By Kyle Munzenrieder
By Kyle Munzenrieder
By Terrence McCoy
By Jeff Weinberger
By Ryan Yousefi
By Chuck Strouse
By Terrence McCoy
By Terrence McCoy
The Doctor Is in a Snit
As a fellow in the Miami-Dade Medical Examiner Department and as one of the subjects mentioned in Jose Luis Jimenez's article "Quincy He Ain't" (May 27), I feel it is important to correct certain facts and to provide additional information in considering the quality of the department and its contribution to the county.
Much of the information in the article comes from sources within the department identified by Mr. Jimenez as "renegade staffers." Clearly the incentive for these staffers to come forward must be questioned. The most glaring motivation may be their self-interest rather than a more civic drive. One staffer was in line for the position of chief medical examiner, now held by Dr. Roger Mittleman, and again two years later for the job of deputy chief medical examiner. In the opinion of the evaluating committee, he was not the leading or most suitable candidate on both occasions.
Others within the department have lucrative second jobs elsewhere in the Miami area and throughout the Caribbean performing autopsies. The desire to protect these activities may be a motivation. Rather than joining a new team, they chose to undermine the office and potentially damage the valuable service provided to the people of Miami-Dade County.
Each administration brings different strengths to the Medical Examiner Department. Some are strong administrators, others are strong doctors and scientists, others excel as forensic detectives. The quality of Dr. Mittleman's leadership was documented when this year's fellows, an elite group of doctors-in-training brought into the department through a national selection process, felt compelled to write their own letter to Assistant County Manager Paul Philip in support of Dr. Mittleman and Dr. Michael Bell.
These same fellows, including myself, were excluded from interviews for the article for obvious reasons. Mr. Jimenez was told that I had completed my fellowship and had left the department, when in fact I am still on staff. As members of the staff for only one year, the fellows' only motivation is to absorb the leadership and training brought forward by Drs. Mittleman and Bell.
As for the incident cited in the article concerning my findings for a specific autopsy, it is inappropriate and unprofessional to comment on the facts, though others have. I will say that far from being "a recent medical school graduate," I in fact graduated from one of the most prestigious medical schools in the United States almost ten years ago, was intern-of-the-year at one of the leading hospitals in New York, and completed six years of residency at one of New York's top hospitals. This hardly qualifies me as a recent graduate.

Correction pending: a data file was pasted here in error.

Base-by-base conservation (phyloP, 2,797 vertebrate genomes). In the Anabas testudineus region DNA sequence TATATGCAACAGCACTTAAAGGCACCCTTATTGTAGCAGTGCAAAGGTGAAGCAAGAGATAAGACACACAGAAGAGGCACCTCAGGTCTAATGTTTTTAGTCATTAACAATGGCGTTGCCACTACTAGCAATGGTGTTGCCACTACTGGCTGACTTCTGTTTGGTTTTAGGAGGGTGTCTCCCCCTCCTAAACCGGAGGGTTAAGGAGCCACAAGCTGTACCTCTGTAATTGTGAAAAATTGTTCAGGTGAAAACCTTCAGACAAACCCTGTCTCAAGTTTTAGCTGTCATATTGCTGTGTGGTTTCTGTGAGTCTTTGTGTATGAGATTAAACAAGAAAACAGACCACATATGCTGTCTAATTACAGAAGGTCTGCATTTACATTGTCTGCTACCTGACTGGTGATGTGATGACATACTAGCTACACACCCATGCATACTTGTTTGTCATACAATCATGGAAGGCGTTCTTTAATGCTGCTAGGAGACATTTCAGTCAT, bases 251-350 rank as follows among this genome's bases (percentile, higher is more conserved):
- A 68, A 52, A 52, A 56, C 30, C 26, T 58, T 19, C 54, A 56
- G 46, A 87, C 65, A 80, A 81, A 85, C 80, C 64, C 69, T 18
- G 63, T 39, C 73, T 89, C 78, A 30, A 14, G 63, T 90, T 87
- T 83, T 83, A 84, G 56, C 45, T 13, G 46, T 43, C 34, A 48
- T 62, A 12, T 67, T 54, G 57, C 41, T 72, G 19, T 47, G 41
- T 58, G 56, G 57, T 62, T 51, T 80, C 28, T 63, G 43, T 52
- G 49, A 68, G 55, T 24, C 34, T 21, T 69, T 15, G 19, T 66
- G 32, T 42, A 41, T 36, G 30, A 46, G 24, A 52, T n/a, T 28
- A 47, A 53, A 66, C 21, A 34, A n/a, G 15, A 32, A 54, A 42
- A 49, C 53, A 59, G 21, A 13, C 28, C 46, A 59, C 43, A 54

Further, the education I received within the United States, where the standards are indeed higher than at many foreign programs, has given me a sense of dedication and commitment the renegade staffers cannot question or match. If records have been changed, one must look to those who sought to create a record for their personal use.
The Miami-Dade County Medical Examiner Department was established by Dr. Joseph Davis as one of the most, if not the most, pre-eminent medical examiner offices in the nation. It remains so today under Dr. Mittleman. All such organizations can be improved through team members' constructive collaboration in which the goal is to further contributions to constituents rather than for their own gain.
Joann Habermann, M.D.
Miami-Dade County Medical Examiner Department
Jose Luis Jimenez replies: No employees of the Medical Examiner Department were intentionally excluded from my interviews, though nearly all those I contacted refused to speak. In Dr. Habermann's case, I was told by two department sources that she had recently left the office after completing her fellowship.
The Doctor Is Treated Badly
I worked at the county's Medical Examiner Department for ten years. In my opinion the management practices of electable "Bunny" Lieberman and Robert Lengel were the same: They treated employees with disrespect and a lack of consideration. Mrs. Lieberman could not do her job without constantly calling downtown for answers. And she was the queen of taking credit for what others did for her. She was also famous for constantly talking about personal stuff when it was not appropriate. She treated Dr. Mittleman like shit before he became chief.
Instead of spending her time working, she was involved in intrigue, manipulation, and creating animosity among employees. That was her trademark. In reality she was a slave-driver. She has forgotten how many times she used budget cuts to intimidate staff.
Mrs. Lieberman dies by the same sword she swung in our faces for years. She has harvested what she planted. I have pity for people like her.
Bruno E. Santos
The Doctor Is Diplomatic
Inasmuch as I am pictured in Jose Luis Jimenez's article, permit me some observations. I have not noticed any significant deterioration in the Medical Examiner Department's quality of the work since my retirement in 1996. Granted there has occurred some current and former employee dissatisfaction with a change in management style. But I perceive positive corrective efforts. For example the body-identification tag system and the end-of-day case review systems have been improved over what I left behind.